Sometimes called kulich, but we call it paska in the south, this is a slightly bonkers cousin of the Italian panettone, which I cook in cleaned-out tomato tins. Don’t be put off by the 12‑hour proving for the mashed potato starter – it adds a beautiful texture. We make A LOT of these during Easter, which is our biggest religious holiday.–Olia Hercules

Ukrainian Easter Bread FAQs

What is the difference between paska and kulich?

Paska and kulich are simply different names for the popular Eastern European Easter bread. Both are made with eggs, sugar, and flour, and are often topped with a sweet glaze. Generally, the bread is called paska in Ukraine and other Eastern European countries, and kulich in Russia.

How should I serve Ukrainian Easter bread?

Paska can be enjoyed on its own or topped with a schmear of butter, jam, or honey.

Three loaves of Ukrainian Easter bread, paska, with a bowl of colored eggs in front of them.

Ukrainian Easter Bread ~ Paska

5 / 3 votes
Sometimes called kulich, but we call it paska in the south, this is a slightly bonkers cousin of the Italian panettone, which I cook in cleaned-out tomato tins. Don’t be put off by the 12‑hour proving for the mashed potato starter – it adds a beautiful texture. We make A LOT of these during Easter, which is our biggest religious holiday.
David Leite
Servings4 breads
Calories1190 kcal
Prep Time1 hour
Cook Time1 hour
Total Time16 hours


  • Four (28 oz or 795 ml) empty tomato cans, cleaned and dried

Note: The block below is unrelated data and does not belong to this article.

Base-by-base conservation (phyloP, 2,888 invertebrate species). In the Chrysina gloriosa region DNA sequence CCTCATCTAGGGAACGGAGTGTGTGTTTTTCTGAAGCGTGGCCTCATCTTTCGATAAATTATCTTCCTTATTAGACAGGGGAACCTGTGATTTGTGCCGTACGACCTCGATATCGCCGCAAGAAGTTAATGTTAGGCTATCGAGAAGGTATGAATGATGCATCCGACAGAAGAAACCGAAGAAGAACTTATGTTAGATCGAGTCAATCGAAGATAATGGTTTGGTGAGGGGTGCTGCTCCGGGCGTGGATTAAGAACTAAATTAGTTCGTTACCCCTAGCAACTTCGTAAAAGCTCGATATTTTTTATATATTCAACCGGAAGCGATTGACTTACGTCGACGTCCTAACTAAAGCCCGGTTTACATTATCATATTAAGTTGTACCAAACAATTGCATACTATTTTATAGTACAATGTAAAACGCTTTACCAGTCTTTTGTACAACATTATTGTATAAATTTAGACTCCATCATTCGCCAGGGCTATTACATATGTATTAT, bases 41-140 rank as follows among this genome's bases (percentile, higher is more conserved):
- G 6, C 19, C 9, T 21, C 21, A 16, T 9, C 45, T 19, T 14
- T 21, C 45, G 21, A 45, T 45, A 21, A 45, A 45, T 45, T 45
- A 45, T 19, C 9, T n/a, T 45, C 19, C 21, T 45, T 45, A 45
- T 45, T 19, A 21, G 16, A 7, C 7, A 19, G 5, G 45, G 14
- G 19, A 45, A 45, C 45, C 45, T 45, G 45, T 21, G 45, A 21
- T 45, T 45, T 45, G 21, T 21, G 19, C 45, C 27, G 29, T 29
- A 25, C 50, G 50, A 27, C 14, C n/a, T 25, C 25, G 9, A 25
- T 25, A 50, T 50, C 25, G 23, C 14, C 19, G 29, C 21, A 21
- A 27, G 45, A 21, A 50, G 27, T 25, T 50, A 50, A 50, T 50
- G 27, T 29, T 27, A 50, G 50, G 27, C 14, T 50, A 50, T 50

For the starter

  • 3 Russet potatoes, peeled and chopped
  • 1 quart water
  • 3 tablespoons all-purpose flour

For the dough

  • 1 cup warm whole milk
  • One (1/2 oz) cake fresh yeast or 2 teaspoons active dry yeast
  • 4 large egg yolks, at room temperature
  • 2/3 cup superfine sugar (or blitz granulated sugar in a food processor until finely ground)
  • 1/2 teaspoon table salt
  • 5 to 6 cups all-purpose flour
  • Sunflower oil, for oiling
  • 1/2 cup golden raisins

For the glaze

  • 1 1/2 cups confectioners’ sugar
  • 2 teaspoons vanilla extract
  • 2 tablespoons water
  • Sprinkles, to decorate (optional)


Make the starter

  • Place the potatoes in a large saucepan, cover with the water, and bring to a boil. Cook until soft, about 15 minutes.
  • Reserve 3/4 cup (180 ml) of the cooking liquid, then drain the potatoes in a colander. Return the potatoes and reserved liquid to the saucepan and mash until smooth.
  • Add the flour and mix well, then cover and leave in a warm place for 12 hours.

Make the dough

  • Add the milk (make sure it’s warm but not hot) and the yeast to the starter and mix well. (If you’re using active dry yeast, let the yeast sit in the milk until foamy, about 5 minutes.)
  • In a large bowl, use a handheld mixer to beat the egg yolks with the sugar until slightly thickened, 3 to 4 minutes.
  • Fold the milk and yeast mixture into the egg mixture along with the salt. Gradually sift in and mix in the flour – the dough should be firm but bouncy. Cover the dough with a clean kitchen towel and leave to rise in a warm place until doubled in size, 1 to 2 hours.
  • Moisten your hands with some sunflower oil and knead the dough for about 15 minutes. Scatter the golden raisins on your work surface and knead them into the dough.
  • Now divide the dough into 4 pieces. Oil four clean tomato cans and half-fill them with the dough. Leave to proof in a warm place until doubled, 45 to 60 minutes.
  • Meanwhile, preheat the oven to 350°F (180°C).
  • Place the dough-filled cans on a baking sheet and bake on the lowest rack of the oven until golden brown and cooked through to an internal temperature of 195°F (91°C), 35 to 40 minutes.
  • Let the breads cool completely in the cans, then run a palette knife (or offset spatula) around the edges to help remove the breads from the cans.

Make the glaze